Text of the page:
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Minta Ampun! Tanah Ampo!

East Baliís Cruise Terminal Ambitions Sacrificed to Incompetence?

(3/1/2013) The Tanah Ampo Cruise Terminal in East Bali at Karangasem is increasingly becoming a source of acute embarrassment for that regency.

Jointly financed by the Central government (Rp. 90 billion), the province of Bali (Rp. 14.9 billion) and the regency who donated roads and land (value Rp. 5.99 billion) – the resulting facility has proven less than popular with cruise operators and the surrounding community at Tanah Ampo.

Poorly planned and with apparently little input from those knowledgeable in the needs of the cruise industry, the 154-meter-long finger pier is sorely inadequate to handle the size of the large cruise ships now calling on Bali. To remedy this shortcoming, the central government is promising the estimated additional Rp. 228 billion (US$2.28 million) needed to extend and strengthen the pier to a more serviceable 350-meters.

Should the government come forward with the additional funding some fear it will only be a case of “throwing good money after bad” as the longer pier will still not address the need for a massive breakwater needed to provide safe harbor on a shore line exposed to high seas for extended periods of the year.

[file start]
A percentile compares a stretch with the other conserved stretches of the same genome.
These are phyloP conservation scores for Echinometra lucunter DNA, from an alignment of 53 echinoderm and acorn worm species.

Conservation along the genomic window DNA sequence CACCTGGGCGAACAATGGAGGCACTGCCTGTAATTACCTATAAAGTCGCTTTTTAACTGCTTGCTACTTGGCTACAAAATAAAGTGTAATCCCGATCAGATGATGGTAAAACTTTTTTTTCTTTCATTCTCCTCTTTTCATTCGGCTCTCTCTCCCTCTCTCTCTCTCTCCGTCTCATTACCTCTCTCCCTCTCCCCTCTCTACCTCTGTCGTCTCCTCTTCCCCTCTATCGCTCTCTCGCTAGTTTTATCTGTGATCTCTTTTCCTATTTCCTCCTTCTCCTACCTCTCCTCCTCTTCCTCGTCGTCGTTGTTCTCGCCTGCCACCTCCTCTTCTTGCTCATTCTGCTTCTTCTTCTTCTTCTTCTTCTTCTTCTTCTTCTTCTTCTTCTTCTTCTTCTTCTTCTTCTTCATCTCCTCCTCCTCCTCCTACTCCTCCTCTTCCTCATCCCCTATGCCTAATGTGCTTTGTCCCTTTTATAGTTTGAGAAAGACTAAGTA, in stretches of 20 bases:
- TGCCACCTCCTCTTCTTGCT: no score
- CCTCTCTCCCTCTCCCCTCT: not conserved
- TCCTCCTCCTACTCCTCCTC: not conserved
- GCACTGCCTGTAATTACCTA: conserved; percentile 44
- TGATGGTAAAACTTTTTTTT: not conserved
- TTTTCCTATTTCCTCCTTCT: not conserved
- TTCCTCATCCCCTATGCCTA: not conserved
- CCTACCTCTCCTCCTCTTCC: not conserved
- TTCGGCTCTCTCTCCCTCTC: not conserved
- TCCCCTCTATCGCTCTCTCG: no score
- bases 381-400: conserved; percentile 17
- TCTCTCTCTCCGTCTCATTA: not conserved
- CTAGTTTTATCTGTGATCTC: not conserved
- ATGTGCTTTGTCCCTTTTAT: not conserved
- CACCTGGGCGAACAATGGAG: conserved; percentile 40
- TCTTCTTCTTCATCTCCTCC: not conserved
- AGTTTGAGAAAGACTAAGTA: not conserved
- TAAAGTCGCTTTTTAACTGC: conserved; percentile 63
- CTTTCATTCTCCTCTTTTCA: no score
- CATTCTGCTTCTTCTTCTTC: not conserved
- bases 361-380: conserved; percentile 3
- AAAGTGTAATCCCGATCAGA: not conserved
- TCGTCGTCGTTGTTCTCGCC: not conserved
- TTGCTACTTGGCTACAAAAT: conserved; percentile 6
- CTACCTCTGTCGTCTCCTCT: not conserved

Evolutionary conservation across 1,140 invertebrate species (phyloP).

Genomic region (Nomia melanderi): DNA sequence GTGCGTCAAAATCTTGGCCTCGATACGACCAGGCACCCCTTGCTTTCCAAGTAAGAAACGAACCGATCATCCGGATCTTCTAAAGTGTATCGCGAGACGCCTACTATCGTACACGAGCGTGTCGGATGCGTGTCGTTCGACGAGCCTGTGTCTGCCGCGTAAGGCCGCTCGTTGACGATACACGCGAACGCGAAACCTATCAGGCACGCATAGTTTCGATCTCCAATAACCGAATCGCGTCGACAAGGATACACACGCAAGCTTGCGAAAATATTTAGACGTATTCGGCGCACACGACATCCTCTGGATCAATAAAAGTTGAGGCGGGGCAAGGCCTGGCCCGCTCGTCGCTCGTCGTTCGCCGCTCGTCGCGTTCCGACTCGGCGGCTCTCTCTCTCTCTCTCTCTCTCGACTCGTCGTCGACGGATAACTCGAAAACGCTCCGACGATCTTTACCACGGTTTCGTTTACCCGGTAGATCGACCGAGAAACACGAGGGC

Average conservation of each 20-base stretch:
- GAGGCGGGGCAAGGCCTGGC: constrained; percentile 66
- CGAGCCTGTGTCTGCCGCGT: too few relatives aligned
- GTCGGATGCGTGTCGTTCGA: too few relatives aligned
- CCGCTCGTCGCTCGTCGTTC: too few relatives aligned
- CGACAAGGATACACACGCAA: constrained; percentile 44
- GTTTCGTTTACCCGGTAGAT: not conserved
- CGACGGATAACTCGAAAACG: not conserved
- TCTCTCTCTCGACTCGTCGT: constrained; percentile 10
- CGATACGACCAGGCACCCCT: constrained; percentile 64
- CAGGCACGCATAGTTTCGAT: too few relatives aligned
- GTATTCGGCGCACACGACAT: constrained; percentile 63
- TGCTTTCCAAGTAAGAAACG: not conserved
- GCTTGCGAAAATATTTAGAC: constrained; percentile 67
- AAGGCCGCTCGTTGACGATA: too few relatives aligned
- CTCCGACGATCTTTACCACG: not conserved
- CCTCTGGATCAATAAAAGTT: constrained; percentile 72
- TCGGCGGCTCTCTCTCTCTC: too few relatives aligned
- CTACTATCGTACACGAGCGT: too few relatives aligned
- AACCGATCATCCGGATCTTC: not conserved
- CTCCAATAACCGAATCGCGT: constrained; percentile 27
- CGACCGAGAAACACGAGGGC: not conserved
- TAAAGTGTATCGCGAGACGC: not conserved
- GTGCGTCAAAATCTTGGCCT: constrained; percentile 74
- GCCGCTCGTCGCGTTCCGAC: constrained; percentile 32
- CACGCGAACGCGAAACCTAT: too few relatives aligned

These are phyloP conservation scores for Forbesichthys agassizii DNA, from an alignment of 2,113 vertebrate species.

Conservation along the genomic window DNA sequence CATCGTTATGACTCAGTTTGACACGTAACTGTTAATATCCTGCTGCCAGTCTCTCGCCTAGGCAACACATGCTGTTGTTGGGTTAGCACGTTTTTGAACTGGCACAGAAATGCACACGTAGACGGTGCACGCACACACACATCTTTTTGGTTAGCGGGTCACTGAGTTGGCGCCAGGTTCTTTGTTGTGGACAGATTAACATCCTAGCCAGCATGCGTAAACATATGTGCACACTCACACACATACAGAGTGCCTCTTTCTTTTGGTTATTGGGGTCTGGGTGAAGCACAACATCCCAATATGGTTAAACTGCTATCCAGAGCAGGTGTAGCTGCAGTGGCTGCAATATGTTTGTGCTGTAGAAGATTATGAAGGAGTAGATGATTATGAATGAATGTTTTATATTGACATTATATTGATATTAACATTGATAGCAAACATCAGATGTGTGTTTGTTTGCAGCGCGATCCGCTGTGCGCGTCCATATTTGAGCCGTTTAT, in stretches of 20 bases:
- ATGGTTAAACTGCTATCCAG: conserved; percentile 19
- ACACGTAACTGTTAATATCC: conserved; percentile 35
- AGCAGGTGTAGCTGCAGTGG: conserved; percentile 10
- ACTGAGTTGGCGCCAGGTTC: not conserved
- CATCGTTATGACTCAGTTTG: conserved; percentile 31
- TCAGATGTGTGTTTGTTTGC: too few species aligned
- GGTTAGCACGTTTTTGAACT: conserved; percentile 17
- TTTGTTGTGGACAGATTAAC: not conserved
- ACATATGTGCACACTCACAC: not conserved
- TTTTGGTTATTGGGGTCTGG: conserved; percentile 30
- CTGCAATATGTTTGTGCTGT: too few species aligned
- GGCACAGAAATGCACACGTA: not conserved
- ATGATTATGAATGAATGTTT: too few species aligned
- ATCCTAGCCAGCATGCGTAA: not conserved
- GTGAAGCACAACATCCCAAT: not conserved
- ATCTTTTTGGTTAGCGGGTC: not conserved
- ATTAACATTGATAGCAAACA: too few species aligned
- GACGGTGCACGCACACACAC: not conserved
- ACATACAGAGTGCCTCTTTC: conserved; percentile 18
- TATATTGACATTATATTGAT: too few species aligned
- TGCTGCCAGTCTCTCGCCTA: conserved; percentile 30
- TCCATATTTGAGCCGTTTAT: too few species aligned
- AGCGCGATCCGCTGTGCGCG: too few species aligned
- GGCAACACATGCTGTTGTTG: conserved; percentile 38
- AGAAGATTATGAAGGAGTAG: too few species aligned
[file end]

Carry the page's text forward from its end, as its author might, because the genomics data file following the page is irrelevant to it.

Those familiar with ship’s operations also shake their heads in disbelief at the wasteful and amateurish approach local officials used in constructing the Tanah Ampo Cruise Terminal. In addition to building a dock wholly inadequate to the cruise ships the facility aspires to serve, questions are also raised about the shoddy floating jetty or pontoon meant to receive ships’ tenders, the placement of lighting appliance and bollard, and the water depth surrounding the pier.

The floating jetty has failed during a passenger disembarkation and been destroyed twice by high seas. 

This comedy of errors continues ashore where the construction of the passenger terminal is anything but "user friendly" - underlined by the fact that  access roads to the terminal by large passenger buses deployed for shore tours are too small.

Unimpressed with both the construction and management of the Tanah Ampo Cruise Terminal, local residents surrounding the port have stubbornly refused request by regency offciials to surrender farm lands for the construction of a parking lot, claiming promises of a profit share in the operation of the unpopular port represent a less-than-interesting financial inducement.

Meanwhile, while Tanah Ampo officials wasted time and money on their trial-and-error method of cruise ship terminal management, the port of Benoa in South Bali has been reaping great benefit from its protected harbor, superior location and its more pro-active approach to dealing with the international cruise industry.

While only one ship has anchored at Tanah Ampo in the first two months of 2013, during the same period Benoa has handled 10, targeting another 28 ships’ visit through the end of the year. Apparently, no cruise ships visits are scheduled at Tanh Ampo through the end of the year.

Ironically, many of the ships visiting Benoa in 2013 are doing so after cancelling plans to call at the troubled Tanah Ampo Cruise Terminal.

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